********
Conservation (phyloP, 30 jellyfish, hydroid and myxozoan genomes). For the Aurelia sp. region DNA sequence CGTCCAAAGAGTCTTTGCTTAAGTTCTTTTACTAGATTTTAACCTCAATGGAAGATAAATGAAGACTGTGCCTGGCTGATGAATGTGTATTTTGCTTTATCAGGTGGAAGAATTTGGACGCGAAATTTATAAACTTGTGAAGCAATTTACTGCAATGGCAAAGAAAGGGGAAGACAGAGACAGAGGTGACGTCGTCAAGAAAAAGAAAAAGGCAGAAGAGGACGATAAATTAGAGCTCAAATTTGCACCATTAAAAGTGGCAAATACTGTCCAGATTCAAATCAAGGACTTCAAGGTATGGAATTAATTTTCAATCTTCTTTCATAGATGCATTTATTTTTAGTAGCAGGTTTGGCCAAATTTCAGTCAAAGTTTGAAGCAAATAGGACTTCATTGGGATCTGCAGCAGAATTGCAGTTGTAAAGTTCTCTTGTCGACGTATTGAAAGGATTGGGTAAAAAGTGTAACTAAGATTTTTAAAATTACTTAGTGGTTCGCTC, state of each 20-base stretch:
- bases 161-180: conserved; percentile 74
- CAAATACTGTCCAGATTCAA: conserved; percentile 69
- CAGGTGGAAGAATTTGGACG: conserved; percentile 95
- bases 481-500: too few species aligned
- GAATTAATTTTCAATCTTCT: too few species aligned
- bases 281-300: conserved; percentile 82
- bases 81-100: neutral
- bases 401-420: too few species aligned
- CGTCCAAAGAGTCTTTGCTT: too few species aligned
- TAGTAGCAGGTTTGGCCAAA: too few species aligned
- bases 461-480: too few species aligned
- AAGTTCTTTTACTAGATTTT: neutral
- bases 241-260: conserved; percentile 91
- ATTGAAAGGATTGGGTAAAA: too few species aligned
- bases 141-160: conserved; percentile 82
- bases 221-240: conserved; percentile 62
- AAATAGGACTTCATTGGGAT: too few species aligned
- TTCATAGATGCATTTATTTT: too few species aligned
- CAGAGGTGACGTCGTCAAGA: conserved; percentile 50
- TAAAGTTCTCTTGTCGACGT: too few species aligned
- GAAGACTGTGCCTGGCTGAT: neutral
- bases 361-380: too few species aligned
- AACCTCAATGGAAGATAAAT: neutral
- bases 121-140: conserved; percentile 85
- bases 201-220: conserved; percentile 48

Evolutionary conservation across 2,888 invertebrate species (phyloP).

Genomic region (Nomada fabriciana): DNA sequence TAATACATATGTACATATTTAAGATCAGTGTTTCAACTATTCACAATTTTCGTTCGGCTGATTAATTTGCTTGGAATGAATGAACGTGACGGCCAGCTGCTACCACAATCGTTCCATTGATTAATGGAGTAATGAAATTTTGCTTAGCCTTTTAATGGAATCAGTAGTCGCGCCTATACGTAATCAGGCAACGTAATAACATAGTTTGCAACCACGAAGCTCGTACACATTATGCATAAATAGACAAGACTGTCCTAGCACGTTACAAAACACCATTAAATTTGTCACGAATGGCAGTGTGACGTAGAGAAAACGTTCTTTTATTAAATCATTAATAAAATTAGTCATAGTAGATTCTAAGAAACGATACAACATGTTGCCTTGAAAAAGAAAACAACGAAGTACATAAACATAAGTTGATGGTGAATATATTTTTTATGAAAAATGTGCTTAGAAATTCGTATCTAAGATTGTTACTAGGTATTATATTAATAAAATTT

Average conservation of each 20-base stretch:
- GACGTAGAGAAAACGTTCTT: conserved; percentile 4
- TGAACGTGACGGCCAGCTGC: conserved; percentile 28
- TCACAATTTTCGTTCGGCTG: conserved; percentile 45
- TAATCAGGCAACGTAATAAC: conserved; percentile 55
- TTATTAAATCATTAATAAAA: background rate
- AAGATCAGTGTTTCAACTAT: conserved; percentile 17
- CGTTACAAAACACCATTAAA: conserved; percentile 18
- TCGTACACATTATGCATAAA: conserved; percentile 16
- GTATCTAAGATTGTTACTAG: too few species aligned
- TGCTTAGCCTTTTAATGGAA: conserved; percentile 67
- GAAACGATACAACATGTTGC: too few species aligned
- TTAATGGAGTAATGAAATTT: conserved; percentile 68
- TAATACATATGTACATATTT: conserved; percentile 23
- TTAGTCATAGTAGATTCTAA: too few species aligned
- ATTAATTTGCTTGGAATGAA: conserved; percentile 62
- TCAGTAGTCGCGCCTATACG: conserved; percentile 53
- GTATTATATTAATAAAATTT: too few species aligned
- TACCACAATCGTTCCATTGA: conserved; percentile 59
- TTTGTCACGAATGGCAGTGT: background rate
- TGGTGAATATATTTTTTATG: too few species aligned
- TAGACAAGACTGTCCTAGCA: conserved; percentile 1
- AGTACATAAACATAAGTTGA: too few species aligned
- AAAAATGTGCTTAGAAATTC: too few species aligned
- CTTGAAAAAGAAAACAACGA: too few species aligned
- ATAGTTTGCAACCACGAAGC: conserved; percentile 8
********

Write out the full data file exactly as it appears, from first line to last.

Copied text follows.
Conservation (phyloP, 30 jellyfish, hydroid and myxozoan genomes). For the Aurelia sp. region DNA sequence CGTCCAAAGAGTCTTTGCTTAAGTTCTTTTACTAGATTTTAACCTCAATGGAAGATAAATGAAGACTGTGCCTGGCTGATGAATGTGTATTTTGCTTTATCAGGTGGAAGAATTTGGACGCGAAATTTATAAACTTGTGAAGCAATTTACTGCAATGGCAAAGAAAGGGGAAGACAGAGACAGAGGTGACGTCGTCAAGAAAAAGAAAAAGGCAGAAGAGGACGATAAATTAGAGCTCAAATTTGCACCATTAAAAGTGGCAAATACTGTCCAGATTCAAATCAAGGACTTCAAGGTATGGAATTAATTTTCAATCTTCTTTCATAGATGCATTTATTTTTAGTAGCAGGTTTGGCCAAATTTCAGTCAAAGTTTGAAGCAAATAGGACTTCATTGGGATCTGCAGCAGAATTGCAGTTGTAAAGTTCTCTTGTCGACGTATTGAAAGGATTGGGTAAAAAGTGTAACTAAGATTTTTAAAATTACTTAGTGGTTCGCTC, state of each 20-base stretch:
- bases 161-180: conserved; percentile 74
- CAAATACTGTCCAGATTCAA: conserved; percentile 69
- CAGGTGGAAGAATTTGGACG: conserved; percentile 95
- bases 481-500: too few species aligned
- GAATTAATTTTCAATCTTCT: too few species aligned
- bases 281-300: conserved; percentile 82
- bases 81-100: neutral
- bases 401-420: too few species aligned
- CGTCCAAAGAGTCTTTGCTT: too few species aligned
- TAGTAGCAGGTTTGGCCAAA: too few species aligned
- bases 461-480: too few species aligned
- AAGTTCTTTTACTAGATTTT: neutral
- bases 241-260: conserved; percentile 91
- ATTGAAAGGATTGGGTAAAA: too few species aligned
- bases 141-160: conserved; percentile 82
- bases 221-240: conserved; percentile 62
- AAATAGGACTTCATTGGGAT: too few species aligned
- TTCATAGATGCATTTATTTT: too few species aligned
- CAGAGGTGACGTCGTCAAGA: conserved; percentile 50
- TAAAGTTCTCTTGTCGACGT: too few species aligned
- GAAGACTGTGCCTGGCTGAT: neutral
- bases 361-380: too few species aligned
- AACCTCAATGGAAGATAAAT: neutral
- bases 121-140: conserved; percentile 85
- bases 201-220: conserved; percentile 48

Evolutionary conservation across 2,888 invertebrate species (phyloP).

Genomic region (Nomada fabriciana): DNA sequence TAATACATATGTACATATTTAAGATCAGTGTTTCAACTATTCACAATTTTCGTTCGGCTGATTAATTTGCTTGGAATGAATGAACGTGACGGCCAGCTGCTACCACAATCGTTCCATTGATTAATGGAGTAATGAAATTTTGCTTAGCCTTTTAATGGAATCAGTAGTCGCGCCTATACGTAATCAGGCAACGTAATAACATAGTTTGCAACCACGAAGCTCGTACACATTATGCATAAATAGACAAGACTGTCCTAGCACGTTACAAAACACCATTAAATTTGTCACGAATGGCAGTGTGACGTAGAGAAAACGTTCTTTTATTAAATCATTAATAAAATTAGTCATAGTAGATTCTAAGAAACGATACAACATGTTGCCTTGAAAAAGAAAACAACGAAGTACATAAACATAAGTTGATGGTGAATATATTTTTTATGAAAAATGTGCTTAGAAATTCGTATCTAAGATTGTTACTAGGTATTATATTAATAAAATTT

Average conservation of each 20-base stretch:
- GACGTAGAGAAAACGTTCTT: conserved; percentile 4
- TGAACGTGACGGCCAGCTGC: conserved; percentile 28
- TCACAATTTTCGTTCGGCTG: conserved; percentile 45
- TAATCAGGCAACGTAATAAC: conserved; percentile 55
- TTATTAAATCATTAATAAAA: background rate
- AAGATCAGTGTTTCAACTAT: conserved; percentile 17
- CGTTACAAAACACCATTAAA: conserved; percentile 18
- TCGTACACATTATGCATAAA: conserved; percentile 16
- GTATCTAAGATTGTTACTAG: too few species aligned
- TGCTTAGCCTTTTAATGGAA: conserved; percentile 67
- GAAACGATACAACATGTTGC: too few species aligned
- TTAATGGAGTAATGAAATTT: conserved; percentile 68
- TAATACATATGTACATATTT: conserved; percentile 23
- TTAGTCATAGTAGATTCTAA: too few species aligned
- ATTAATTTGCTTGGAATGAA: conserved; percentile 62
- TCAGTAGTCGCGCCTATACG: conserved; percentile 53
- GTATTATATTAATAAAATTT: too few species aligned
- TACCACAATCGTTCCATTGA: conserved; percentile 59
- TTTGTCACGAATGGCAGTGT: background rate
- TGGTGAATATATTTTTTATG: too few species aligned
- TAGACAAGACTGTCCTAGCA: conserved; percentile 1
- AGTACATAAACATAAGTTGA: too few species aligned
- AAAAATGTGCTTAGAAATTC: too few species aligned
- CTTGAAAAAGAAAACAACGA: too few species aligned
- ATAGTTTGCAACCACGAAGC: conserved; percentile 8